We actually agree with the second part of the above mentioned statement. The wash contained very few congeners. Congeners is a fancy term for all of the tasty ingredients found in the mash. The more congeners, the more mash flavor, the less congeners, the more devoid of taste the wash and final product will have. There was hardly any trace of the cane and molasses flavors. However, remnants of the nutrients were still very present and the wash tasted and smelled terrible.
In summary, we only recommend turbo yeast for making fuel for lawnmowers.
We tested Red Star's Pasteur Champagne Yeast (dehydrated). The champagne wash sample was extremely dry. Molasses and cane flavors from the wash were almost completely gone. A very slight bitter taste from the molasses was all that remained, which is definitely not the best part of the molasses flavor. The yeast itself also imparted little to no flavor to the wash, making this sample extremely clean. If a commercial distiller is striving to make a neutral grain spirit, such as vodka, we think champagne yeast would work very well. However, it is now apparent to us that a commercial distiller would probably not use this yeast for flavorful spirits such as corn whiskey, full bodied, authentic rums, etc..
Super Start Distillers Yeast
We tested Crosby & Baker's Super Start Distillers Yeast, now known simply as Distillers Yeast (UPC: CB 9904A*). This stuff is available by the pound and is given no description by the maker. Over the years this is the yeast we've become accustomed to using, partly because it's sold by the pound (and It takes a long time to use an entire pound of yeast) and partly because we experienced what we felt were good results. Our assumption was that this yeast was going to blow the competition away. However, we were wrong.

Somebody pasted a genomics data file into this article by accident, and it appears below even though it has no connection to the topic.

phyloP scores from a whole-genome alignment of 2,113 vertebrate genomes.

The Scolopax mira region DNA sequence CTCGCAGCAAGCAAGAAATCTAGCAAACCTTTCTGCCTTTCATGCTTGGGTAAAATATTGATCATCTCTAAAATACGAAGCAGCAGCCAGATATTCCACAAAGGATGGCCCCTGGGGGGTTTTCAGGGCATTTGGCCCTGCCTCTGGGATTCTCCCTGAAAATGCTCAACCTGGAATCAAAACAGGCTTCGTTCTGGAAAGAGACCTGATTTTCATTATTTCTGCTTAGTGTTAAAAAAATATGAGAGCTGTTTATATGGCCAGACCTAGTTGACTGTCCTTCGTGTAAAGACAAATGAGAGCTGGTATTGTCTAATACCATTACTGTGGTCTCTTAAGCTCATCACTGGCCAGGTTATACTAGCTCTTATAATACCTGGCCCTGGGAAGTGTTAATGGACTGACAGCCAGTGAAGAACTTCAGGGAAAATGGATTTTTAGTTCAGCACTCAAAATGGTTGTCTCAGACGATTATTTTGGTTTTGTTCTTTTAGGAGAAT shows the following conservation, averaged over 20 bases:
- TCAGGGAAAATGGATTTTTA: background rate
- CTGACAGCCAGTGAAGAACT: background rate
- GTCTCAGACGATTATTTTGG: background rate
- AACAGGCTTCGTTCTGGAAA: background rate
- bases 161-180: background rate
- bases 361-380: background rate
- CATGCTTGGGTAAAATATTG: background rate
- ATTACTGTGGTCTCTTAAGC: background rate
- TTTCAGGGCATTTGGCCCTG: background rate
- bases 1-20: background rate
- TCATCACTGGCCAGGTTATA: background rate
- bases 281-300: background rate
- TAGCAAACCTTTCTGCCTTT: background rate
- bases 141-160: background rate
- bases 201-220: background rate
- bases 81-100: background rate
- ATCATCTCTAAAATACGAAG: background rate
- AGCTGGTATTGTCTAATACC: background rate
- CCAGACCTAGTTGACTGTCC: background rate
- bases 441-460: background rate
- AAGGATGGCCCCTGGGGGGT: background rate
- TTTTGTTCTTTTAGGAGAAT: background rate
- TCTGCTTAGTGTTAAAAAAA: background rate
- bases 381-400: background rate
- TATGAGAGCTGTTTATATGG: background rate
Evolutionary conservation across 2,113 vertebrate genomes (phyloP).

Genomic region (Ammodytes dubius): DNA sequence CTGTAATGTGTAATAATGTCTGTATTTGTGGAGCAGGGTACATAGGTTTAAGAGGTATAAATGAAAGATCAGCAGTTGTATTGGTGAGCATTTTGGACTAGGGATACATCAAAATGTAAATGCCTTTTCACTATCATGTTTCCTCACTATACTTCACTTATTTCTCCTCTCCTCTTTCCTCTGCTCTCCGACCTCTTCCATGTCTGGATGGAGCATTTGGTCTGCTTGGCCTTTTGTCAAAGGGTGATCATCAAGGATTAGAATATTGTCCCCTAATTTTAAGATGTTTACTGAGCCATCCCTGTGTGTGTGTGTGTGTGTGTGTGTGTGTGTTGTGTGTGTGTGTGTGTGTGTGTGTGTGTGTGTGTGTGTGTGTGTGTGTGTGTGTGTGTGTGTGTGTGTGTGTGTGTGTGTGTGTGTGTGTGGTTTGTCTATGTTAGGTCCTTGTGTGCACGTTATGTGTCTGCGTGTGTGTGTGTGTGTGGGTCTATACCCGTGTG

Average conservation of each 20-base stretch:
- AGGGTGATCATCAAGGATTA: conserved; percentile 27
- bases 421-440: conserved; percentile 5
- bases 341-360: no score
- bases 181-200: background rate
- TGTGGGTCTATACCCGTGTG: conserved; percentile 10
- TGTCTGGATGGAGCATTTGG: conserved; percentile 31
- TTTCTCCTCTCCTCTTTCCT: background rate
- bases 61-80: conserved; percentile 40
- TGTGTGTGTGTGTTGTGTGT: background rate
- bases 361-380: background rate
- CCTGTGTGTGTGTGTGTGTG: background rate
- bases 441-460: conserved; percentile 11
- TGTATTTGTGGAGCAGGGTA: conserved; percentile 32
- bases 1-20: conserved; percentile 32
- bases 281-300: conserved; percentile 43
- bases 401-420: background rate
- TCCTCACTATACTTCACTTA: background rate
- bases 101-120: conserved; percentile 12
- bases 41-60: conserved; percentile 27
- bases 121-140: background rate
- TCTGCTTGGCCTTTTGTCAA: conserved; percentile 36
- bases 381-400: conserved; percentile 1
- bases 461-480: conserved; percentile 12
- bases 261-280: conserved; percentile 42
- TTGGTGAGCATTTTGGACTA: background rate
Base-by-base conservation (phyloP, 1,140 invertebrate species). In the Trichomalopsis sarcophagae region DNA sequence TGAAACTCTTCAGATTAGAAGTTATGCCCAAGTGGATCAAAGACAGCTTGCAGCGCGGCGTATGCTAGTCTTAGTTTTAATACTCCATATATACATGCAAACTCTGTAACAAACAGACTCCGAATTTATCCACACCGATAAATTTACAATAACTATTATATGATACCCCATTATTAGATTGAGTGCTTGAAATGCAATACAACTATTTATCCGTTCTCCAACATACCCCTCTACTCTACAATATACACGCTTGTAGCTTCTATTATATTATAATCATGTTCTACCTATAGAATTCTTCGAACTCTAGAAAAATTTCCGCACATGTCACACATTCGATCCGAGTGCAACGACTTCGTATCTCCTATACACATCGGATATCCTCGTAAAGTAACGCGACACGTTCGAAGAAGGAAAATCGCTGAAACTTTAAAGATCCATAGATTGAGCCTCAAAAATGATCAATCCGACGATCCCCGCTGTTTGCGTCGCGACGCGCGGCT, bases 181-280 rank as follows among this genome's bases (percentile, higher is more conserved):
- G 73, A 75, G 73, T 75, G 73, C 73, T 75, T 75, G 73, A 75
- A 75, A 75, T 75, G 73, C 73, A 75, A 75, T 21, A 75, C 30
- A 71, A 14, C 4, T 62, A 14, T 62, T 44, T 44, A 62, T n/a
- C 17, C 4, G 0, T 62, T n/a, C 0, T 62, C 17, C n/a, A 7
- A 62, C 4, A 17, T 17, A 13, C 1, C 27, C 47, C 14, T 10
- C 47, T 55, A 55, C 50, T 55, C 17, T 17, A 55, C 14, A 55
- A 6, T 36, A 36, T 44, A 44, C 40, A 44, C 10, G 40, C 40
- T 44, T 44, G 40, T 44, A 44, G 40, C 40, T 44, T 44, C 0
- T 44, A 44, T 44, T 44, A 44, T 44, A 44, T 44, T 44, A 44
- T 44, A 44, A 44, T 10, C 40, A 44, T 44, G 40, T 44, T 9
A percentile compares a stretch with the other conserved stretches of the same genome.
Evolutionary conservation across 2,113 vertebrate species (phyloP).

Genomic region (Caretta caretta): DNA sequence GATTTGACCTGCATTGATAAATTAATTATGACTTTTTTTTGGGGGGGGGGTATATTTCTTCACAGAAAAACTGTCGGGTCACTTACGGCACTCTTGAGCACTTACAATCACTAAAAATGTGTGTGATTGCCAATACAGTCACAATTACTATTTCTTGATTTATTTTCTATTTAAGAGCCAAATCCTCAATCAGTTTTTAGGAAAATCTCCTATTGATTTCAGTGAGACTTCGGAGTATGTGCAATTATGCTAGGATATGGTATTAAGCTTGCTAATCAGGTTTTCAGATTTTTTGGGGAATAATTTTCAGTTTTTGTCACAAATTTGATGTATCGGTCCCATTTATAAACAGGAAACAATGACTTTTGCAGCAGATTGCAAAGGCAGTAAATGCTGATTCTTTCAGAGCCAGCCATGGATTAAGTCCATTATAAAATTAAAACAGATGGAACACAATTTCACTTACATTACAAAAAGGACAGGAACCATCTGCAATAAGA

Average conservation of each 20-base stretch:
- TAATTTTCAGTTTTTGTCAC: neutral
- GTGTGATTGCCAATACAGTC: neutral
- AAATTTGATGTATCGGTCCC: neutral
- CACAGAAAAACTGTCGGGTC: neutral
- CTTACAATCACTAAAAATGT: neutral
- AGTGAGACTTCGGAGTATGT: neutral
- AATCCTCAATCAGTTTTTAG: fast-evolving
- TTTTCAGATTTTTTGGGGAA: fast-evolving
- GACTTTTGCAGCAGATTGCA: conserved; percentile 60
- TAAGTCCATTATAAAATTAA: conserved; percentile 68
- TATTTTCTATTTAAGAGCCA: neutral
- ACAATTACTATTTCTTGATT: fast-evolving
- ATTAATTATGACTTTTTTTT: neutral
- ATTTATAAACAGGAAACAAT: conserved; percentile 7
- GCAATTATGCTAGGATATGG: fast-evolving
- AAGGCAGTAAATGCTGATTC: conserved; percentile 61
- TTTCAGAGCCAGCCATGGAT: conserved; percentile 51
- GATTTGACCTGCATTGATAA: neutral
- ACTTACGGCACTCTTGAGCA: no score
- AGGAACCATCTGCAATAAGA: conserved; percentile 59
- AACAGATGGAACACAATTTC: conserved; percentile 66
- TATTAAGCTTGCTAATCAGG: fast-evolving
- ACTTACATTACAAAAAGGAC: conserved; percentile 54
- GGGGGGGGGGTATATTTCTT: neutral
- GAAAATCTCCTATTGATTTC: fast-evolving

The Super Start wash tasted almost exactly like the champagne yeast wash. They were actually a bit difficult to tell apart. The only difference was that the champagne yeast had a slightly cleaner taste and smell. Yeasty smells and flavors were a bit more prevalent in the SS sample. In our opinion, because these samples didn't taste anything like cane or molasses, these yeasts are probably better suited for commercial distillers making high alcohol, neutral grain spirits than they are for making sippin' whiskeys. Because the champagne yeast had a cleaner taste than the Super Start, we'd venture to say that it'd be the better choice between the two.
Accordingly, due to the results of this experiment, we now no longer exclusively recommend Super Start as our yeast of choice.
The surprise of the day was bread yest. We tested Fleischmann's Active Dry Yeast. Our initial assumption was correct: the bread yeast tasted slightly sweeter than the others. Much more of the cane sugar and molasses flavors were present. Overall, this was actually the best tasting wash, which we kind of half expected. We assumed that the bread yeast sample tasted better because the yeast had hardly done anything and hadn't produced much alcohol. However, we were dead wrong.